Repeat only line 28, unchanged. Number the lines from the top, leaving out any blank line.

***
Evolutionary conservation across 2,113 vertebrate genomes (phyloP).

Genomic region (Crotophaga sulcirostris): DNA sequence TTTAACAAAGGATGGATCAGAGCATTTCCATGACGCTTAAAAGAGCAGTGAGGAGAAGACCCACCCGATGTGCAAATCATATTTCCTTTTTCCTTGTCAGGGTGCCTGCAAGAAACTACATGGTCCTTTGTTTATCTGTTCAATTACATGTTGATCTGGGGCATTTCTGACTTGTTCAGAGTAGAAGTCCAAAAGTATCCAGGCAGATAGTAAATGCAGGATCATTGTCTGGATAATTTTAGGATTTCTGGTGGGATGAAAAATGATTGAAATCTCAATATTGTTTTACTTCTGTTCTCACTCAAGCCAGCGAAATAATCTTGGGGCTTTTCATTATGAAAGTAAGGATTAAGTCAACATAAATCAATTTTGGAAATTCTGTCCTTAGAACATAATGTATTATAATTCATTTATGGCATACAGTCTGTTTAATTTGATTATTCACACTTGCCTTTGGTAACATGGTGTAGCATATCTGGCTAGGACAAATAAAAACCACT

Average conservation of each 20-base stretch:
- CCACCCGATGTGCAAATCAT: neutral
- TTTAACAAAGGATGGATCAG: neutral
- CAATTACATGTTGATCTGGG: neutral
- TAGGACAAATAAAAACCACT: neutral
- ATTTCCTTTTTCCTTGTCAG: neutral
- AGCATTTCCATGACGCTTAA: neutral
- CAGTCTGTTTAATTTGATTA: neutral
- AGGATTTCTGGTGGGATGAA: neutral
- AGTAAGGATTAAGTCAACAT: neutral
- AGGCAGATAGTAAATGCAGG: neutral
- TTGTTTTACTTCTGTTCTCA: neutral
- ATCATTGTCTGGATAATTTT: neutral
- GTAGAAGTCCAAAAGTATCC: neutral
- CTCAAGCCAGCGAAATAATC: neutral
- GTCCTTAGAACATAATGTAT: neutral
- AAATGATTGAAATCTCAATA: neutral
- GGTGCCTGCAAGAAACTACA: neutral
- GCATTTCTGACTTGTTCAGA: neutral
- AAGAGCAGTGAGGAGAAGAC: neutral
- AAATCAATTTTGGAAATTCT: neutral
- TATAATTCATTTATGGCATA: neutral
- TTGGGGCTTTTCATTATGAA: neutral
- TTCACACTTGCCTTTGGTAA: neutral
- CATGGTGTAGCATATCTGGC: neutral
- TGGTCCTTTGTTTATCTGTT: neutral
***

- TGGTCCTTTGTTTATCTGTT: neutral